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Gather and Review Security Data

Learning Objectives

After completing this unit, you’ll be able to:

  • Set up a Security Center app.
  • Identify where to find trend data in Security Center.
  • Explain how authentication and user trends affect security policies.


Security Center is available for free in Developer Edition orgs. All other editions require you to purchase a license.

Fortune Favors the Bold

As you saw in the first unit, successful companies pay close attention to how their data is stored, accessed, and secured. Let’s follow one company, Zephyrus Relocation Services (ZRS), as they use Security Center to plan for a secure and efficient expansion.

ZRS offers comprehensive relocation management for corporate employees moving out of their native countries for work. In these work-from-anywhere times, they see an opportunity to expand into the European market. ZRS leadership will need to examine and adjust their data governance policies to comply with European data governance and privacy laws. The company decides to hire a security specialist team to handle the necessary auditing, governance, and policy work ahead of the expansion. 

Calvin presents Security Center to teammates.

Calvin Green, a resourceful new Salesforce admin, has an idea for jump-starting the project. He saw a demo of Security Center at a conference and thinks it’s the perfect tool for the job. Calvin offers to set up the Security Center app and complete an initial review of the company’s existing security settings. 

ZRS has one production org and multiple sandbox orgs. These sandbox orgs are used throughout the company's DevOps process and may contain sensitive production data. Calvin configures Security Center with the prod org as the parent tenant and connects the sandbox orgs as child tenants. Now all security data will be aggregated and available in one view. When the new security team arrives, they can build their recommendations on Calvin’s initial review. 

A few days after ZRS’s Security Center licenses go live, Calvin logs into a normally busy ZRS tenant. He opens the App Launcher and selects Security Center. From the Summary page, he sees an overview of metrics for yesterday along with how much each has changed from the previous day. The app is already gathering data for him. Excellent!

Now he can set up custom alerts to always stay informed of his tenant security posture. As he would like to ensure the Health Check score remains at 90% or above, he can create an alert to ensure that he receives a notification whenever the Health Check  score decreases. Then he can assess security threats and act to secure his tenant.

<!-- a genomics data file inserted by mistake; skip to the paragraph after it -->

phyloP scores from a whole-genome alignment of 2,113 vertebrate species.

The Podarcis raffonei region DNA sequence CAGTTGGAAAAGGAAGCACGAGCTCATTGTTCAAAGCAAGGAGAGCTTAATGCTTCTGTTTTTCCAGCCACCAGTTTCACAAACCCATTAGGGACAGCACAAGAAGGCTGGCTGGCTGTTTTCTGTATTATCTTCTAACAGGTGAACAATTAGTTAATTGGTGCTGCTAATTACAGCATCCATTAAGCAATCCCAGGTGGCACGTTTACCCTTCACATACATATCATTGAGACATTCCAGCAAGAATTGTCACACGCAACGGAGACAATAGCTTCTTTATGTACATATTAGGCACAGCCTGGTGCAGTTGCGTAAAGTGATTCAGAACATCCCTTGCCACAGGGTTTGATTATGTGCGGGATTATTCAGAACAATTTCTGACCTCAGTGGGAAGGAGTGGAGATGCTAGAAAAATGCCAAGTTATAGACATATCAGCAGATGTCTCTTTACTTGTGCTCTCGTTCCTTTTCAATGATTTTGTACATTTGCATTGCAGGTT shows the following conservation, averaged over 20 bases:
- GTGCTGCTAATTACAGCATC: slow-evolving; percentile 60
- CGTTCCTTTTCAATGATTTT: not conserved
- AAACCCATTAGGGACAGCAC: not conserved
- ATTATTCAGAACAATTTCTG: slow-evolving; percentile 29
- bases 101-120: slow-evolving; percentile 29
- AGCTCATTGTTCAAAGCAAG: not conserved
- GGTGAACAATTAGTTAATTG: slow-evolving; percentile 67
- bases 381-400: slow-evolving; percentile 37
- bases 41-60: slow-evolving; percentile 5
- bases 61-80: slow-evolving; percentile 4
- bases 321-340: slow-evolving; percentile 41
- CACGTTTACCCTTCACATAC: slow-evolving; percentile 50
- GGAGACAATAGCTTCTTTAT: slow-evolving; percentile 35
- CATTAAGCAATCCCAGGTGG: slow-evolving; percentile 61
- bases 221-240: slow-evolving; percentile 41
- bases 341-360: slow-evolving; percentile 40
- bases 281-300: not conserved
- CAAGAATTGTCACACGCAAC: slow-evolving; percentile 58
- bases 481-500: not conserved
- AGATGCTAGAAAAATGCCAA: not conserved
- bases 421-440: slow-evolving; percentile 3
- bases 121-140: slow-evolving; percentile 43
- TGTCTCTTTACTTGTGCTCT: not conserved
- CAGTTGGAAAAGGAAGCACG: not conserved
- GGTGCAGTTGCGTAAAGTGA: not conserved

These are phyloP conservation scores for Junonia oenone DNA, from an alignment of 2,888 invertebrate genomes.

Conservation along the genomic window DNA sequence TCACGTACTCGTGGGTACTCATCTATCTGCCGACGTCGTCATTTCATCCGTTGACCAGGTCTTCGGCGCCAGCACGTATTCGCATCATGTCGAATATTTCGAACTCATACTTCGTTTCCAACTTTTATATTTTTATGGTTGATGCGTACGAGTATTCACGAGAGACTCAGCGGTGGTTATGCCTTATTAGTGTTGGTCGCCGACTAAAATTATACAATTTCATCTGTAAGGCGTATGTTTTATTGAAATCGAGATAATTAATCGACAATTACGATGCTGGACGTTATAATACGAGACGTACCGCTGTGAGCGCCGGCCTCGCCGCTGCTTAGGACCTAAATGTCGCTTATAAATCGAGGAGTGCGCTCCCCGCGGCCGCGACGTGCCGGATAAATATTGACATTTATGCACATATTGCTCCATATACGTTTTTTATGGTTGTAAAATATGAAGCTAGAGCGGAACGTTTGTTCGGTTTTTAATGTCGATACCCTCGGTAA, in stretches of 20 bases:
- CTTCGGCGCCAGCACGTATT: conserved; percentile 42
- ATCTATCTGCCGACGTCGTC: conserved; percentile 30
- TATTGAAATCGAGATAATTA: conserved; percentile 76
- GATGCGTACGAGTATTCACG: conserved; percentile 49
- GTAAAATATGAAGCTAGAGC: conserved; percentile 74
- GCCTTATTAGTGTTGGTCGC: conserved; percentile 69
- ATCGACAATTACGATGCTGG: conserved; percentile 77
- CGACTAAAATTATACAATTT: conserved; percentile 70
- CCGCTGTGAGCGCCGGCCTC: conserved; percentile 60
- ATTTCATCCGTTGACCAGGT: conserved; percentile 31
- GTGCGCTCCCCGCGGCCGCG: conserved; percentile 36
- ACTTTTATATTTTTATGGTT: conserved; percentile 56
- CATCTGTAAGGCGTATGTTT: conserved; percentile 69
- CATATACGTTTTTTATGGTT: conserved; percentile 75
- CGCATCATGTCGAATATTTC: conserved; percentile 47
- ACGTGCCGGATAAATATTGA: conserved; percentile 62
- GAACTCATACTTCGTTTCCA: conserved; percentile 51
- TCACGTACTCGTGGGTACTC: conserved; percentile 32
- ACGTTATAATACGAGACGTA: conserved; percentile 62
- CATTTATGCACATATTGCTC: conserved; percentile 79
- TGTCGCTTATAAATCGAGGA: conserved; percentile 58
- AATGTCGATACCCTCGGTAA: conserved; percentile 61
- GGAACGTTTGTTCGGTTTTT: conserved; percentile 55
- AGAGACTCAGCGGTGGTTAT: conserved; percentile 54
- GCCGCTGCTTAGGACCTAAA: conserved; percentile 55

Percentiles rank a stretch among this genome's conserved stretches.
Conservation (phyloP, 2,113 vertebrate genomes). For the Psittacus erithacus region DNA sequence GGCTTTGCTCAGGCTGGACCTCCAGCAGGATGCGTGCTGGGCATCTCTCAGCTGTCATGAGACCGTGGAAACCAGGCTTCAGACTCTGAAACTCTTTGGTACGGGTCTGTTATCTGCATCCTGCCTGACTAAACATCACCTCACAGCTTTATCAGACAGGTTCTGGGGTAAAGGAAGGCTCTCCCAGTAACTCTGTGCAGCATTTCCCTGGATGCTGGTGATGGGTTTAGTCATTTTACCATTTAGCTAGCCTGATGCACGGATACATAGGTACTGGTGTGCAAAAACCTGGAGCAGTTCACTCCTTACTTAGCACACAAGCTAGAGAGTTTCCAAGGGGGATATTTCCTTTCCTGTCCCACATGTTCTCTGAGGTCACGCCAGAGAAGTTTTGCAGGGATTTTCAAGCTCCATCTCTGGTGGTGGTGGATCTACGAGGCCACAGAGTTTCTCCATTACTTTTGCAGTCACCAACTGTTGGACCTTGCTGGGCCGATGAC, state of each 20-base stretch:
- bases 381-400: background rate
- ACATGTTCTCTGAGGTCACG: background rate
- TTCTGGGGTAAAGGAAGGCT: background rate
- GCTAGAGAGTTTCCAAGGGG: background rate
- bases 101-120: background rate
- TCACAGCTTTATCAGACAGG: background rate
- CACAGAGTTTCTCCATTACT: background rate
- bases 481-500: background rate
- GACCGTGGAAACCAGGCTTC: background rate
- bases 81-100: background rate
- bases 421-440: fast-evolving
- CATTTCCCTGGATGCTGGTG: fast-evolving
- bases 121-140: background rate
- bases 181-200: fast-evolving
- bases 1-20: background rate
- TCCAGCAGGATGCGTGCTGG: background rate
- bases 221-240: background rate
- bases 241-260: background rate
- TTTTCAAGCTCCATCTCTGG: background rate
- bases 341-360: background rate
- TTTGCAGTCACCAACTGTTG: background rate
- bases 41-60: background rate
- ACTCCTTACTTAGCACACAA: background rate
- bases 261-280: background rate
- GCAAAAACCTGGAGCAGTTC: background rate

Set Up Your Own Security Center Parent Tenant

Want to give it a try? Create your own parent tenant.


Want to Get Hands-on with Security Center?

In this module, we show you the steps to create a parent tenant in Security Center. We don’t have any hands-on challenges in this module, but if you want to follow along and try out the steps, here’s how to launch your Trailhead Playground. First, make sure you are logged in to Trailhead. Then click your user avatar in the upper-right corner of this page and select Hands-on Orgs from the dropdown. Click Launch next to the org you want to open. Or, if you want to create a new playground, click Create Playground.

To follow along with these steps, you need at least two Playgrounds: one to serve as your parent tenant, and at least one more to serve as a child tenant. 

  1. Make sure you have the Manage Security Center permission in both parent and child tenants. You can add this permission to an existing permission set that you’re assigned. Or, create a new permission set, add the Manage Security Center permission set to it, and assign the permission set to yourself. The key here is to make sure that you have the permission in both parent and child tenants.
  2. Log in to the tenant that you want to view aggregated security data in. This is your parent tenant.
  3. From the App Launcher, select Security Center.
  4. Click the Connected Tenants tab.
  5. Click Connect Tenant.

    Out in the real world, tenant environment types matter. Parent tenants in production environments can connect to child tenants in production or sandbox environments. If the parent tenant is in a sandbox environment, you can only connect child tenants that are sandboxes.